San Antonio’s hot housing market has cooled off somewhat after buyers have been paying amounts at well over asking prices for months.
Even though there are more homes on the market now compared to a few months ago, the San Antonio Board of Realtors says you need to move quickly if you’re looking to buy a new abode.
“The houses are still selling and the folks are still buying,” said Cher Miculka, chairman of the San Antonio Board of Realtors. “We just have to plan and make sure that it meets the need of that. In other words, don’t wait ’til the last minute.”
Comparing July of 2020 to July of 2019, the number of homes sold in San Antonio jumped by close to 300. But the next year was a different story; the figure dropped by close to 10% from July of 2020 to July 2021.
The average price also rose from July 2019 to July 2020, by 18% with a seller’s market taking over. The number of days a home was on the market didn’t change much from 2020 to 2021, but it dropped by more than 50% to just 25 days in July of 2021.
“People want to get settled before the schools start. And we’ve got one more district starting, I think, Monday, and some of the others have already started,” Michulka said.
“Most new homebuyers don’t really know what to look for when it comes to little hidden problems that might be going on in those homes,” added Window World Texas President Martin Bomba.
DIY projects helped sellers get their homes to market quickly. But Window World says there are 11 red flags buyers need to look out for, like water stains or and aging HVAC systems.
“So this list was created to help folks who are looking at buying a new home to spot these possible telltale signs of problems,” he said.
Here are all the things you should be on the lookout for:
Doors don’t close all the way: If there are doors that don’t shut all the way, there could be a problem with the home’s structural framing. Check for doors that look like they may have been cut to fit; that could indicate a quick fix by the homeowner.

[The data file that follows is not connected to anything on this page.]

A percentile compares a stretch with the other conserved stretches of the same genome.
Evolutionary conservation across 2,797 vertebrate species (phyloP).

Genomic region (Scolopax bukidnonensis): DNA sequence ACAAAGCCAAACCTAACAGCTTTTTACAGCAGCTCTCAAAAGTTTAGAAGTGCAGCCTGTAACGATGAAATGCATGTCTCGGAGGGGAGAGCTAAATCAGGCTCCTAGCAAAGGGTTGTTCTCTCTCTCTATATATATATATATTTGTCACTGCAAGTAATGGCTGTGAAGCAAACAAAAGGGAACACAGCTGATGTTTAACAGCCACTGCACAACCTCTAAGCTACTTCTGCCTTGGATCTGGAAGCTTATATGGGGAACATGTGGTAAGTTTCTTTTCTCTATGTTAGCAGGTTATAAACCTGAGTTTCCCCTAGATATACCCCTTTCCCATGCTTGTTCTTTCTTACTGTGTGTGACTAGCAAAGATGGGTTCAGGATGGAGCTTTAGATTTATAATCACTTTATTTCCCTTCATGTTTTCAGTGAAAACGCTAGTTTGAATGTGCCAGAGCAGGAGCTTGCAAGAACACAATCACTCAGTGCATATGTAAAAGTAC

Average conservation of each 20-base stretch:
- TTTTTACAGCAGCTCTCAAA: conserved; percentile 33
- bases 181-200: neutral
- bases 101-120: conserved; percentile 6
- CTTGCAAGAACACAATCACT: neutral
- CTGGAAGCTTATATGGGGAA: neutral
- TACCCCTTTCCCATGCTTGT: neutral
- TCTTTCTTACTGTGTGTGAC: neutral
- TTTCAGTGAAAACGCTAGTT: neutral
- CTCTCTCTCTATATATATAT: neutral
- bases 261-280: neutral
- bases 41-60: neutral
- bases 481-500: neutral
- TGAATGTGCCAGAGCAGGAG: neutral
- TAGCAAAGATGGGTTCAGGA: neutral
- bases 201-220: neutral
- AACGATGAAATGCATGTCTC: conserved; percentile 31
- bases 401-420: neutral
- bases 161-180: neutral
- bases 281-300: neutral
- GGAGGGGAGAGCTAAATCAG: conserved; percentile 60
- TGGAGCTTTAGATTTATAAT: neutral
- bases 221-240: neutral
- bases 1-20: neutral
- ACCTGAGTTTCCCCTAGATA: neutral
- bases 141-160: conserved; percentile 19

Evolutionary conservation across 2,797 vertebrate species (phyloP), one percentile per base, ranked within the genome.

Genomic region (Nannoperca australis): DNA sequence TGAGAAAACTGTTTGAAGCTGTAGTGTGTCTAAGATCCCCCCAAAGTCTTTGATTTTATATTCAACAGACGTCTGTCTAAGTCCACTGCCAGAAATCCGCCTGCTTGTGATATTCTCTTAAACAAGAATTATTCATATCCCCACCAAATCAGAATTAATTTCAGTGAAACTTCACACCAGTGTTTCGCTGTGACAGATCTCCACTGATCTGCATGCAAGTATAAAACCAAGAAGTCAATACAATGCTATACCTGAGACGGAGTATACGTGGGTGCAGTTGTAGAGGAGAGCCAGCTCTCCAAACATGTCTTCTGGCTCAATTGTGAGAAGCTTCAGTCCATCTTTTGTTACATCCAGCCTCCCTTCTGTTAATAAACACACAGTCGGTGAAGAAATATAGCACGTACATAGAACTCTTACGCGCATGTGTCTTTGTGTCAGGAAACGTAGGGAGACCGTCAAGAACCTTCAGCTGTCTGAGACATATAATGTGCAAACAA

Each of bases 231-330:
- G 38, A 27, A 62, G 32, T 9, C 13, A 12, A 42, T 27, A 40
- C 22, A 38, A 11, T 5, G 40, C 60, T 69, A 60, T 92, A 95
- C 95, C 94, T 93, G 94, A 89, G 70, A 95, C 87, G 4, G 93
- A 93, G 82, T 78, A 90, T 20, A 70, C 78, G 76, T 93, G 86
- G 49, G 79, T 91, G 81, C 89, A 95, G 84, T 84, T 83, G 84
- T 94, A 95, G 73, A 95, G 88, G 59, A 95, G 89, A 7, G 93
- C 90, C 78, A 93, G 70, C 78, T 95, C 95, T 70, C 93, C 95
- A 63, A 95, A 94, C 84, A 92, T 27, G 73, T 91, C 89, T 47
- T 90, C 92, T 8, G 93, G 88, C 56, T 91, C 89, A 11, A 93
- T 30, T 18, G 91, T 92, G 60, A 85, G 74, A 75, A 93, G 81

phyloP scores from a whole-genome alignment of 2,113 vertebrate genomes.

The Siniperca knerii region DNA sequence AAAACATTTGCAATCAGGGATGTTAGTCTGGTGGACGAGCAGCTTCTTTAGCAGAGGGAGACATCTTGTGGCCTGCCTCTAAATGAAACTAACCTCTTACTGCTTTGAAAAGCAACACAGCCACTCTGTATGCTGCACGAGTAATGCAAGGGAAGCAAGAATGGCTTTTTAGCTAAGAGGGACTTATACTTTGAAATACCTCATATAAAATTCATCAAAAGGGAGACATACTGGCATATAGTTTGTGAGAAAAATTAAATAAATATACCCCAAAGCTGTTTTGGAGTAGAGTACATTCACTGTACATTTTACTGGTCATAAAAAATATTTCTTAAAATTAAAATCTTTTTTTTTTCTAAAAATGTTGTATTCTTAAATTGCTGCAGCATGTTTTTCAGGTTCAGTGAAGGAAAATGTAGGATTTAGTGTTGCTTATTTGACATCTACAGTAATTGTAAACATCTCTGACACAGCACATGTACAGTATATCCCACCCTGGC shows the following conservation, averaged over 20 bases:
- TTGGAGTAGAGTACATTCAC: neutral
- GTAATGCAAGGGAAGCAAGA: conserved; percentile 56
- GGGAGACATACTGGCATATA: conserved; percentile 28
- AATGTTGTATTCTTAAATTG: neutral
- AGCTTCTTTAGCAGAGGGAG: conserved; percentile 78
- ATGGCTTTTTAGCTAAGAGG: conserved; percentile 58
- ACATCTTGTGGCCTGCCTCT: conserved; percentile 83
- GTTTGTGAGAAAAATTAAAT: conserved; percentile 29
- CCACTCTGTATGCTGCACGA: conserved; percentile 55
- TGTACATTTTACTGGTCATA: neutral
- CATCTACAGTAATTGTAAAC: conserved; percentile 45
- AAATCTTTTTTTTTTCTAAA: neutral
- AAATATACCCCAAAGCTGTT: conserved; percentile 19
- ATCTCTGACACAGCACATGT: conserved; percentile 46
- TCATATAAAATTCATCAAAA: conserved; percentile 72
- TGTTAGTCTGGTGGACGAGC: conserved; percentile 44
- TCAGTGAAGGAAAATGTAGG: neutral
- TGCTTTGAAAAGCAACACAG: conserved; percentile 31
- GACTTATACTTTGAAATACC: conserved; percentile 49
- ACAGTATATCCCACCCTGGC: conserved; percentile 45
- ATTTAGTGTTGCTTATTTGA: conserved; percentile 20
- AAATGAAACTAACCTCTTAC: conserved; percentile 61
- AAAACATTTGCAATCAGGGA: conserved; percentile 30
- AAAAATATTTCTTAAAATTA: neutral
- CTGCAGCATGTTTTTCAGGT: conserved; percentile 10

Water stains: Look up! If you see water stains on the ceiling, there may be plumbing issues on an upper floor. Water stains can indicate a leaky roof or window, which may mean rotting wood or mold.
Out-of-place paint: It makes sense for a house on the market to have some fresh coats of paint… but if you notice fresh paint on just one wall of a room, it could be hiding a problem (like a patch of mold or mildew).
Strong scents: Does something smell… funny? Strong air fresheners can mask hidden odors, like carpet covered in pet urine. A musty smell may mean moisture and (you guessed it) mold.
Drafty windows: Hold your hand near the edge of a window. Do you feel air blowing through? Drafty windows mean high electric bills! Look out for windows that have fog in between the panes, don’t close properly, or have worn weatherstripping. Older windows are less energy efficient, and problems here may be a window to deeper issues.
Warped siding: If siding panels are warped or malleable, they may be rotted. Peeling paint may be a sign of water, which could be seeping into the home’s foundation.
Large foundation cracks: Small cracks in a home’s foundation are common, but large cracks (wider than a ½ inch) could indicate an unstable foundation or structural problems.
Aging HVAC system: Ask when the heating, ventilation, and air conditioning (HVAC) units were last replaced. They may be less energy efficient — which means a bigger electricity bill — if they are nearing their expiration dates. A heat pump or air conditioner should be replaced after 10 years, and a furnace or boiler should be replaced after 15 years. ( ENERGY STAR )
Noisy garage door: Open the garage door and listen for unusual sounds, like squealing or rattling. Squealing may indicate the door is out of balance, and rattling may signify a loose chain or support rails.
DIY improvements: Did the previous owners take a crack at large-scale DIY projects? Unless they are experts, this may mean costly repairs down the road. Look for signs like gaps in fixtures or uneven tile work.
Small problems: If a leaky faucet or a dead light bulb doesn’t seem like a big deal to you, it definitely isn’t a big deal to the current homeowner. What other (bigger) problems have gone unnoticed?